There's too much stimulation to really consider simulation, so despite my curiosity about the virtual reality thing, I decide to go looking for creativity and find what will end up being my absolute favorite vendor.

The company is called Toyworks, out of Benicia, Calif. All you need to hear is that they have a game called "Surgery." You don't get your own scalpel and mail-order degree; it's not that involving. It's basically a giant version of "Operation" from Milton-Bradley, where you used metal tweezers to pluck the organs, but if you touched the sides, the patient's nose lit up and a buzzer would sound, meaning you blew it, Charlie. This version is the size of a banquet table and 120 people an hour can play, beating virtual reality by about, oh, 116 people.

But the best Toyworks invention by far is the simplest. Ten feet in front of you is a seven- foot-long pretend shark with its immense jaws open so that a fair-sized swimmer could fit in. Directly before you is a small catapult and at your feet is a bucket full of feet, hands and other severed limbs. How many body parts can you fling into the shark's mouth in the allotted time? That's creative gaming, geared to the minds of our psychopathic youth. And it was the most fun of the entire day.

Despite the threat of salads and yogurt, we were delighted to see that funnel cakes and greasy burgers still were readily available. And vendors actually have come up with new and tastier ways to jack up your cholesterol level. Zartic Inc., of Rome, Ga., has invented Sirloin Steak Nacho Chipz -- kind of like Chicken McNuggets, only with sirloin steak on the inside and nacho chip coating on the outside. They're super tasty and excellent for walking around, pointing and taking the occasional grab out of someone else's batch. Try that with a salad.

Now about the corn dogs. No corn dogs, no fair. You wouldn't think that anything could improve this white-trash delicacy, but State Fair Corn Dogs out of Dallas, Texas, has invented bite-sized corn dogs and corn dogs with jalapeño and cheddar crammed inside. The State Fair vendor say she's sold a lot to school systems. Gives you a warm, greasy glow, doesn't it?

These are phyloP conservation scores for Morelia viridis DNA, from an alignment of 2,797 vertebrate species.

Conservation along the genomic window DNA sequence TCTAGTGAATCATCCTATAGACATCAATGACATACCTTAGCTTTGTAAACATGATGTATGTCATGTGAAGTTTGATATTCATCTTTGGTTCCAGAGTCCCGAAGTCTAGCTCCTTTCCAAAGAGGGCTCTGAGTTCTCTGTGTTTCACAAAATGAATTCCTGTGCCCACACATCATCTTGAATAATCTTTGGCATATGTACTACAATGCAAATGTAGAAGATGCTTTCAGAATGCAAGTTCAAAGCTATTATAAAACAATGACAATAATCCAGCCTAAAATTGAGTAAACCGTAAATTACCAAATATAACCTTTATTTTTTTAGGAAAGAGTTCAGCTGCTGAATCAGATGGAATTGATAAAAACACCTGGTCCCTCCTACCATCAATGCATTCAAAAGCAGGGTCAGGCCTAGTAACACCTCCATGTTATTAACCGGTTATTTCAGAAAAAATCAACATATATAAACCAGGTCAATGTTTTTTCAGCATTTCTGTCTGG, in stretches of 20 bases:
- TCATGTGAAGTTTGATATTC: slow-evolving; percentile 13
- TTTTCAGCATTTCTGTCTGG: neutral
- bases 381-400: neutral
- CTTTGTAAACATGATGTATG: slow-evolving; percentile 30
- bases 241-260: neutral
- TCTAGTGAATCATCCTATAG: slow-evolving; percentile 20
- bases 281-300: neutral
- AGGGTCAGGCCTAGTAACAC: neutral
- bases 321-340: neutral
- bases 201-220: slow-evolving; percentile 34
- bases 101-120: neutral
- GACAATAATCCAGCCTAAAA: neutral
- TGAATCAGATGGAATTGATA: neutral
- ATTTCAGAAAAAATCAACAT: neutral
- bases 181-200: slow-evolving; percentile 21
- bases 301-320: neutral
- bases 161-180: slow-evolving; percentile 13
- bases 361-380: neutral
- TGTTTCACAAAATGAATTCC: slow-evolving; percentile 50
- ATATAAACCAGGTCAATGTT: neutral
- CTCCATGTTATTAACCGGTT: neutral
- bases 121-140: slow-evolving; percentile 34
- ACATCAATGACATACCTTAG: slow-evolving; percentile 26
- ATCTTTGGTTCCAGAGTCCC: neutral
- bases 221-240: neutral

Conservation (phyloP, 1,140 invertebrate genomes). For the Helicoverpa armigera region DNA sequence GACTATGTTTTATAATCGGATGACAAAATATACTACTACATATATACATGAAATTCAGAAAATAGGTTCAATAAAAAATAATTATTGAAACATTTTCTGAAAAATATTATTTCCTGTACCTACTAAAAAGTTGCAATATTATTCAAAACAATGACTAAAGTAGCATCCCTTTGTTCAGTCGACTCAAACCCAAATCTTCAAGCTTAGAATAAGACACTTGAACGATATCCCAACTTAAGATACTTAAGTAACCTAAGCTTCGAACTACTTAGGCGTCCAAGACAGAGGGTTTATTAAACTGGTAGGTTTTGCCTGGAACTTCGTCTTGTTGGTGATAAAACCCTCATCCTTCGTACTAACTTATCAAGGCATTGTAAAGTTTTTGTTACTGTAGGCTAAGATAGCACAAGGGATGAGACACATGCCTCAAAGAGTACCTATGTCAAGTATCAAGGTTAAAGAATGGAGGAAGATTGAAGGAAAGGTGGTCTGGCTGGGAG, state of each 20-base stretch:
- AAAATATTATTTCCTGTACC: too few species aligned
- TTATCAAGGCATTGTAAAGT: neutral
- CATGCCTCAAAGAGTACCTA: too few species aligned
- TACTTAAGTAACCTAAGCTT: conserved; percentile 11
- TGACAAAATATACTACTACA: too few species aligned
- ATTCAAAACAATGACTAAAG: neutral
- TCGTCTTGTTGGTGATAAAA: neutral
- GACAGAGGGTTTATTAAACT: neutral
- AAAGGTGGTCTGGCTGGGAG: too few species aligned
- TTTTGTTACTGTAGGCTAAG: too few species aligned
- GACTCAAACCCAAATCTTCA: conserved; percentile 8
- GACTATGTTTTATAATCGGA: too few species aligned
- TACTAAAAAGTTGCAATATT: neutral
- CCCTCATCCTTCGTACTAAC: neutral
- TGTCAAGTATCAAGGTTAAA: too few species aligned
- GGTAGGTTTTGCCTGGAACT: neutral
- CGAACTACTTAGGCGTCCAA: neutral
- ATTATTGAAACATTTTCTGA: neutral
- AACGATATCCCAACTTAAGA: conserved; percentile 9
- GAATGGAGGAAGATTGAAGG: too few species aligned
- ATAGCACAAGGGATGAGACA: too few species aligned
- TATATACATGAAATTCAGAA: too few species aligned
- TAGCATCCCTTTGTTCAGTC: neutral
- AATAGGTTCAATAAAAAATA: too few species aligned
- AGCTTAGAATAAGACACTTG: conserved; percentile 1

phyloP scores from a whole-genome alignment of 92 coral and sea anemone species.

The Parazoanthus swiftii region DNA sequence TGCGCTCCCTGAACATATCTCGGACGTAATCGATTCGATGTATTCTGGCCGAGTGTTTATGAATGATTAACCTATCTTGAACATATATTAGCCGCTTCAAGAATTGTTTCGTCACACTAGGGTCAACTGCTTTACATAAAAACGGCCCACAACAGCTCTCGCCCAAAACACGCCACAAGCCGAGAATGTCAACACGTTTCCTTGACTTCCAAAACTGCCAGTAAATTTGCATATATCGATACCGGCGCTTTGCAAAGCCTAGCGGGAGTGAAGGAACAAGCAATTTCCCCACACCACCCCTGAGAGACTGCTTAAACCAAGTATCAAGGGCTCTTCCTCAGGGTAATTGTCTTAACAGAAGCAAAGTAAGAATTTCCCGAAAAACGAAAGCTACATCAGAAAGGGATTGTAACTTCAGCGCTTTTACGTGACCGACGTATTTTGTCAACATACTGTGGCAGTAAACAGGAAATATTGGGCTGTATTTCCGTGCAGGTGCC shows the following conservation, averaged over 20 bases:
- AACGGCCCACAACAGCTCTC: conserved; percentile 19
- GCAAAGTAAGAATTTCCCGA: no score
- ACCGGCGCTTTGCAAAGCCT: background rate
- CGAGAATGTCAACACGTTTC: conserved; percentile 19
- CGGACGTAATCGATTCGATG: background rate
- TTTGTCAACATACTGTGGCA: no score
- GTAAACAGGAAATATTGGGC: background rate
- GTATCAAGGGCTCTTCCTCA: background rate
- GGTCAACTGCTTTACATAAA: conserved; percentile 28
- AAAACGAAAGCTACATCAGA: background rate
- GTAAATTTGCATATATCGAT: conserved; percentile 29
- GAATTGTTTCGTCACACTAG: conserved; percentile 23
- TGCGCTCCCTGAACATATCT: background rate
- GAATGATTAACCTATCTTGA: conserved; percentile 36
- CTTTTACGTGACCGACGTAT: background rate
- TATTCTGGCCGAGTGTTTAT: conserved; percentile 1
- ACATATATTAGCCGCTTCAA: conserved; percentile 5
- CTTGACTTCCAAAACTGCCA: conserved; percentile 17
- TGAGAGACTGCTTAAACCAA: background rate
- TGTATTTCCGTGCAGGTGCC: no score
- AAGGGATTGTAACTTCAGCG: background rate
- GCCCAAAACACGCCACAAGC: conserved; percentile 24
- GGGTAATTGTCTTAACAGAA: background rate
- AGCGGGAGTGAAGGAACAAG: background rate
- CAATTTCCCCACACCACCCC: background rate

"In our industry the tactile things are still the most popular," says the IAAPA's Susan Mosedale in a post-convention phone call. But she also says that high-tech fare, "not just virtual reality, but motion simulators, animatronics, movie- themed attractions and screen games," are gaining popularity. Ambling around the giant Orange County Convention Center we didn't see much virtual reality, but that's part of that style of amusement: you can't see it unless you're in it. There was a whole section dedicated to high-tech that I completely missed, lured by the blinking lights of reality. I was not alone. "We had 1,100 companies exhibiting for four full days ... It's almost impossible to see everything," Mosedale says.

But I did find something tactile: a shooting gallery. Steve Ehlers, of Ehlers Star Galleries, assured me that even if I was a lousy shot, I should give it a shot. It's always therapeutic to pick up a gun, and since shooting galleries kind of went out with pinball and 8-tracks, it was great to find one, especially a new kind that picks up your shot with a light sensor and, when you connect, a frog croaks (not literally), or something like that. As I was having trouble handling a rifle of that size, the flirtatious, funny Ehlers, who from what I can see can't see at all, tells me, "Hold it close to you, don't be scared. You want to nuzzle the gun."

Now that's what I call reality. And very, very amusing.